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Commission hears Get Downtown application

Although it deferred action until next month, the Paragould Advertising and Promotion Commission heard a grant application pitch for the annual Get Downtown Festival this week.

“This will be the 5th annual Get Downtown Festival,” said Shaelynn Nunn of the hosting Greene County Future Fund.

Information Nunn and Allison Hestand made available indicated the event would feature races of five and 10 kilometers on Saturday morning, Sept. 25, as well as a one-kilometer run for children “and four-legged friends.” But the main attraction is the entertainment the Fund hopes to book for the festival. According to the application package, acts the Future Fund hopes to book include:

The Crafton Brothers

Everyday Life

Dulaney Taylor

The Band Tripp

The Arkansas Brothers

The Milwaukee Tool Band

Mustache The Band

Highway 36

Cory Jackson and Mary Beth Byrd

Music is expected to start at 11 a.m. and continue through to 10 p.m. Visitors to the downtown area, Nunn said, could also take advantage of shopping, restaurants and entertainment for children in Kids Alley.

“This is our plan, to talk to the Collins Theatre,” Nunn said, “to get them to do a history of Greene County.”

In addition, a Salsa competition and a barbecue cookoff are planned, along with Sand Volleyball and Cornhole tourneys.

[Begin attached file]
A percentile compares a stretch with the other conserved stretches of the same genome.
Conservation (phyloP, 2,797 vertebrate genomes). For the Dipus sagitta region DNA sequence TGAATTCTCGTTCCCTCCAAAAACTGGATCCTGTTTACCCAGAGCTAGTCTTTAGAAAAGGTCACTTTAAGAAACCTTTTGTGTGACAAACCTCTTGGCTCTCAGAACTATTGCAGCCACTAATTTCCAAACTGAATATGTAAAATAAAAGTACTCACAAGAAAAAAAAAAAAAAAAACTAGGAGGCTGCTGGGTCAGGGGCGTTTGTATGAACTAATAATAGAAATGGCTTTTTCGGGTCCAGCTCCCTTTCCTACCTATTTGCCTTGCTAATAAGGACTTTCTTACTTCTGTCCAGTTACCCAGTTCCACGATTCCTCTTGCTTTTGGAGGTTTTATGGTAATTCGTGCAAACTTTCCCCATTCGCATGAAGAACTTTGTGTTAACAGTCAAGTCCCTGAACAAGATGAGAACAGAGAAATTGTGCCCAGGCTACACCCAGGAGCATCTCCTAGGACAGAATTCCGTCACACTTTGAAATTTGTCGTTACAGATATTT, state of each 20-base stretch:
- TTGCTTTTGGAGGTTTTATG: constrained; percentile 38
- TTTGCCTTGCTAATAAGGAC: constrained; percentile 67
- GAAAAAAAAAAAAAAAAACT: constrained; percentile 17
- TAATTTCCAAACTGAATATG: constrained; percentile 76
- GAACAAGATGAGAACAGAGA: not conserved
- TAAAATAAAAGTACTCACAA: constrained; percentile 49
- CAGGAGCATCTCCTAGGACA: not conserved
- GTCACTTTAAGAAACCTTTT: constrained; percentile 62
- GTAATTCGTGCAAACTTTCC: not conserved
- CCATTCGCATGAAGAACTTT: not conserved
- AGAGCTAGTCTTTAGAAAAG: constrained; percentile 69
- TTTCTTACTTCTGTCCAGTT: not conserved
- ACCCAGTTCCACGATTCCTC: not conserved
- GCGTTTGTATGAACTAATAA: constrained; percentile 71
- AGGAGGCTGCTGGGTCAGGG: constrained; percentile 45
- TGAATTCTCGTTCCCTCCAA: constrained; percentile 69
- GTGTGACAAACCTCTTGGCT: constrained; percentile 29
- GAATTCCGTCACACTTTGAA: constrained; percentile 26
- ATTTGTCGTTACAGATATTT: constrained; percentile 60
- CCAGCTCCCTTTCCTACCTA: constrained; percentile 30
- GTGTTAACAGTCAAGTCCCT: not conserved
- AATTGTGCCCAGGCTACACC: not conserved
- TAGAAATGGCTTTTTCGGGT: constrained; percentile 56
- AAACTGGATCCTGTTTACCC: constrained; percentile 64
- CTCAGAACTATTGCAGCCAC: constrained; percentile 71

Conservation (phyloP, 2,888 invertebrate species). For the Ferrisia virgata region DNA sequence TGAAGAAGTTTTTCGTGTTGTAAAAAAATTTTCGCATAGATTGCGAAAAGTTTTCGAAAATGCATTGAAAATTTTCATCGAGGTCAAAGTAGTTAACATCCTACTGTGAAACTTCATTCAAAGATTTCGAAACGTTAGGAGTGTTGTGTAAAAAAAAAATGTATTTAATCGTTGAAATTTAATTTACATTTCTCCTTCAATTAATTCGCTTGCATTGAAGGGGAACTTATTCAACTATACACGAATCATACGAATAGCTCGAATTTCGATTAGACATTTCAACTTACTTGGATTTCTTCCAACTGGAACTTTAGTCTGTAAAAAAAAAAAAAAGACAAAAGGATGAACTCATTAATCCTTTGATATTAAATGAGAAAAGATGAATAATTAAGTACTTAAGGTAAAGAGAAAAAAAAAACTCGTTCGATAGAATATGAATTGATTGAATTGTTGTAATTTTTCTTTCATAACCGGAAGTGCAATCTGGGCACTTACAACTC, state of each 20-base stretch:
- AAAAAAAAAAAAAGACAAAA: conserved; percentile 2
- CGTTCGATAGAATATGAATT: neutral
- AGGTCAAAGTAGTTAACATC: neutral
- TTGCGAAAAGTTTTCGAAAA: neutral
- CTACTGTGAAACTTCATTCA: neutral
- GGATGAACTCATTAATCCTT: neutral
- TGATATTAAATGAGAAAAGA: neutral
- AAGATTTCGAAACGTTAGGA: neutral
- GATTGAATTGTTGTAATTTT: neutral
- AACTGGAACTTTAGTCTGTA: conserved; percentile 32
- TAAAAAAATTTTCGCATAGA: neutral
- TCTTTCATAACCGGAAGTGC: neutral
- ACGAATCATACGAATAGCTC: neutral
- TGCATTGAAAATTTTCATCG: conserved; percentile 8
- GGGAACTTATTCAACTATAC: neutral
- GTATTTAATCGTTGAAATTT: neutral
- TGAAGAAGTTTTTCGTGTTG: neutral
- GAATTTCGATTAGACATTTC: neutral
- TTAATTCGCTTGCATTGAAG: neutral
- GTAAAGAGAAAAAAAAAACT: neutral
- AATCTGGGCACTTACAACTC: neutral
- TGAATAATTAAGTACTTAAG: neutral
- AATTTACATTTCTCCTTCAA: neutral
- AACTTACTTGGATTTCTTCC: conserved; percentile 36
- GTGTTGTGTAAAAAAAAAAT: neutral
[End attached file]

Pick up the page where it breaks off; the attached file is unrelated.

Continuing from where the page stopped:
The Festival is actually set to begin on Friday, Sept. 24 with a downtown block party during which those wishing to participate in the five- and 10-kilometer runs may register for those events. And Nunn said that on Sunday, Sept. 26, those staying the entire weekend can spend time in town to watch a movie, visit Crowley’s Ridge State Park, eat at a local restaurant or visit the Greene County Museum.

Nunn added that the event would partner with area lodging facilities to promote the idea of staying the night before the Sept. 25 event. Information in the application package indicated that guests at participating lodging facilities in town could mention the promotion code “GETDOWNTOWN” for special Friday and Saturday night pricing. The facilities are:

Holiday Inn

Hampton Inn

Super 8 Wyndham

Quality Inn and Suites

White House Bed and Breakfast

The total planned budget for the event is $50,200, of which the Future Fund is seeking $40,000 from the commission. The balance is to come from sponsorships the Future Fund seeks.

Of the total budget, $27,700 is to pay for the entertainment. Another $10,000 is to be used for advertising, $6,000 for the four stages expected to be used and $4,000 for activities. A total of $2,500 is to cover miscellaneous expenses.

The Future Fund estimated revenue brought into Paragould from the festival is in the neighborhood of $42,500.